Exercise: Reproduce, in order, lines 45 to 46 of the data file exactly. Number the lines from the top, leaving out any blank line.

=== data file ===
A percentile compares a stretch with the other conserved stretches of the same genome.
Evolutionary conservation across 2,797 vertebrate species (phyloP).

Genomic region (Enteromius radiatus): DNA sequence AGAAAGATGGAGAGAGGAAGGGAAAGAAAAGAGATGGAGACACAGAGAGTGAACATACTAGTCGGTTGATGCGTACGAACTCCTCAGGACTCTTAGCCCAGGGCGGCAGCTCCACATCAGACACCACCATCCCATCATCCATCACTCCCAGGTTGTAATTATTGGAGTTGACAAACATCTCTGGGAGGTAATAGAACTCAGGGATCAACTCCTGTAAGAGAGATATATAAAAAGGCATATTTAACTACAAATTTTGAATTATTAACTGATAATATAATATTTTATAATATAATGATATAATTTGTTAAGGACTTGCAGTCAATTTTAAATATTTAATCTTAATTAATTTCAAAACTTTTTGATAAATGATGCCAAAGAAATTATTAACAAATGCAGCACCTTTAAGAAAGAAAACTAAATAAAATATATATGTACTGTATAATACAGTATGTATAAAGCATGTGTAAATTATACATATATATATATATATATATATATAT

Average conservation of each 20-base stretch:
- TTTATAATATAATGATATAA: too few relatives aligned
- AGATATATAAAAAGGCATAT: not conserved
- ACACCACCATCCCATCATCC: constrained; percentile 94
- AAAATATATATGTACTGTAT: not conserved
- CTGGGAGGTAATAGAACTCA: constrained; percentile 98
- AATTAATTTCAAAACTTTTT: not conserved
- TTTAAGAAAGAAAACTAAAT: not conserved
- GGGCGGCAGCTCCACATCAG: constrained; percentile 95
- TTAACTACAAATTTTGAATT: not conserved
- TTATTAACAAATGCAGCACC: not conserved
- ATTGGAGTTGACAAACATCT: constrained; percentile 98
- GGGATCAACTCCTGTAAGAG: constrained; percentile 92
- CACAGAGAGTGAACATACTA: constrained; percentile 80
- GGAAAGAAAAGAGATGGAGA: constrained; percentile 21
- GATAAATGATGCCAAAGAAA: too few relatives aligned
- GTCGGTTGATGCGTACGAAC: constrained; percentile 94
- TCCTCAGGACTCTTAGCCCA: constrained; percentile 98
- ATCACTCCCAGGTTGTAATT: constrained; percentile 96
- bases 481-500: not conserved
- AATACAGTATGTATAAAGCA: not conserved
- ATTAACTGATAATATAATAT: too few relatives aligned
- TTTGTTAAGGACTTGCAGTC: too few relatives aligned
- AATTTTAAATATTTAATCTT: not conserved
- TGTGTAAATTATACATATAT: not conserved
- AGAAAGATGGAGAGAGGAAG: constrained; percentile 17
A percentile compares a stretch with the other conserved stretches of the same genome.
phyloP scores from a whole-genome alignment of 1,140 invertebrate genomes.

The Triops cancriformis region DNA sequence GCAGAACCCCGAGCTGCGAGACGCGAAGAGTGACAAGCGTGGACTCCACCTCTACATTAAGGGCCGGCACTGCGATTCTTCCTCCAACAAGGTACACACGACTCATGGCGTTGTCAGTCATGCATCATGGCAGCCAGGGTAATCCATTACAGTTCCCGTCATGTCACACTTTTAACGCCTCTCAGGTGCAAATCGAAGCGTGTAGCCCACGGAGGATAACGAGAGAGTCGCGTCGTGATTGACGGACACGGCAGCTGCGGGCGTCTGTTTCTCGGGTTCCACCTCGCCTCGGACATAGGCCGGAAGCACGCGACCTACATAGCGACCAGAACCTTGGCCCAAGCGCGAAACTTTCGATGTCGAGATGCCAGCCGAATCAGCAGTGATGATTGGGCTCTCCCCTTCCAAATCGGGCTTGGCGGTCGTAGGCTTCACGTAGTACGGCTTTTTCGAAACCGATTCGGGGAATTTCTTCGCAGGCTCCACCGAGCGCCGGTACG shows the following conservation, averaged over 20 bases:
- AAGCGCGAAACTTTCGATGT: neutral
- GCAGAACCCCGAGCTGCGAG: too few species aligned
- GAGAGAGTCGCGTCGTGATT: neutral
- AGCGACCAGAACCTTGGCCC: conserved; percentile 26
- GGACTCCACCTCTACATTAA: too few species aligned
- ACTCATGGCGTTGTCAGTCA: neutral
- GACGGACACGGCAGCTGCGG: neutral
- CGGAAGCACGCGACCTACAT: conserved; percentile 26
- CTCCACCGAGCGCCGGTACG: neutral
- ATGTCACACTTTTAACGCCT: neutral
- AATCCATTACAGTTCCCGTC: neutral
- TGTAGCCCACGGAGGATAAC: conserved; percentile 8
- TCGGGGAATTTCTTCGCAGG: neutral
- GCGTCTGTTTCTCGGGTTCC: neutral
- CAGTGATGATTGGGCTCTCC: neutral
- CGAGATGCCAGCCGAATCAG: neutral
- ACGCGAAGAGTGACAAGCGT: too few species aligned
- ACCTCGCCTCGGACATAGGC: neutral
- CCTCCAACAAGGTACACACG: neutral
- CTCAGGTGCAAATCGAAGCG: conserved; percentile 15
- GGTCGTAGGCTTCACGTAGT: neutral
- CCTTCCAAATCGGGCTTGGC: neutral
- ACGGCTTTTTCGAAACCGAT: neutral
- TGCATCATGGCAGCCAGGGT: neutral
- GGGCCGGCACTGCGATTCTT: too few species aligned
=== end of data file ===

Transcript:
- TCGGGGAATTTCTTCGCAGG: neutral
- GCGTCTGTTTCTCGGGTTCC: neutral